Indira Gandhi: Linking forests to welfare
Jairam Ramesh’s meticulously-researched book reveals Indira Gandhi’s love for nature, her anguish at its destruction, and her efforts to conserve it. It is a sound testimony of Gandhi’s globally unparalleled environment leadershipUpdated: Aug 04, 2017, 20:04 IST
A few years ago, while interviewing Jairam Ramesh, who had just been appointed minister for environment, he told me that former Prime Minister Mrs Indira Gandhi was his talisman in environment and wildlife matters. For most who thought they knew all there was to know about Mrs Gandhi — there is no dearth of biographies on her — Jairam’s statement may seem puzzling. History highlights Gandhi’s excesses during the Emergency, applauds her for the Bangladesh Liberation War, and debates her foreign policy. Missing from the narrative is another enduring legacy without which India would be poorer, and decidedly uglier: A healthier environment and a wealth of forests, and wildlife. It is a glaring gap that Jairam Ramesh’s meticulously-researched book fills admirably. This unusual, focused biography reveals the ‘Iron Lady’s softer, vulnerable self, disclosing in her own words — through speeches, notes, memos, official correspondence and private letters — her love for nature, her anguish at its destruction, and her efforts to conserve it.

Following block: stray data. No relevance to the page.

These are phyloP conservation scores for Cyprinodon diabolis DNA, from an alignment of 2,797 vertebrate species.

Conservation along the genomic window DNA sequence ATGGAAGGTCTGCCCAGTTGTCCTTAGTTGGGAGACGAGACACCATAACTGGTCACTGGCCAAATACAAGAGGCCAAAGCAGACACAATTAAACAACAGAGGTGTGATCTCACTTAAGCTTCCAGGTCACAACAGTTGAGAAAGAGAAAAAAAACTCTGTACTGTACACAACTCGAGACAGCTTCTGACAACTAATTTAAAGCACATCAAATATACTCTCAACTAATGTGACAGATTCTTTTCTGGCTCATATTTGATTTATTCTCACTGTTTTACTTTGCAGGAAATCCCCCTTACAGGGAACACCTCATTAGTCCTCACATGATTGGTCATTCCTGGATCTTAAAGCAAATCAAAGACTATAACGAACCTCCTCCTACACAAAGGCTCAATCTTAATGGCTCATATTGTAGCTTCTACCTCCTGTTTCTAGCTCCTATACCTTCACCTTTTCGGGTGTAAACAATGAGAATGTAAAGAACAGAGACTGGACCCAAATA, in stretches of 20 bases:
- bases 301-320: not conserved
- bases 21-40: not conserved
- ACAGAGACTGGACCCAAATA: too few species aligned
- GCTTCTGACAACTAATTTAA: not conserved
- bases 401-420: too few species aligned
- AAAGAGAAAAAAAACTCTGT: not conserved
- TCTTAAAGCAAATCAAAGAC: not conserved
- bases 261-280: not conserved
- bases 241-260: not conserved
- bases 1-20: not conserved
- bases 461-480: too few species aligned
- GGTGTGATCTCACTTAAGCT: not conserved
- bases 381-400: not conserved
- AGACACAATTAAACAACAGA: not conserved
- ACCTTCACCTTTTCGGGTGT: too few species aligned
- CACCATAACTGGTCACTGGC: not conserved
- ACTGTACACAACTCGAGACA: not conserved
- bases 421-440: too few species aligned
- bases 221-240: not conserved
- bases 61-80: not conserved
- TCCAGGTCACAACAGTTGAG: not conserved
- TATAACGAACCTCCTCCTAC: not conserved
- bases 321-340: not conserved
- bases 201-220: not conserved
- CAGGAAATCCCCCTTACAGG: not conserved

Gandhi’s empathy with nature was rooted in her upbringing — her schooling, particularly in Santiniketan, and the influence of her botanist uncle whose penchant to keep snakes everywhere in the house “made me friends with snakes and animals”. Jawaharlal Nehru’s famous correspondence with his daughter, and the books he gifted her were also an abiding influence.
When incarcerated at Naini jail in 1943, she wrote of her fellow inmates like ‘Minto & Morley the Musk Rats’ (both leading UK politicians of the day!). In later years, she wrote of the three tiger cubs in the Prime Minister’s house in Teen Murti: “Bhim’ was exceedingly ill, and I sat up nights to give him the prescribed treatment. On the third day, he lifted his head and from then we were good friends.”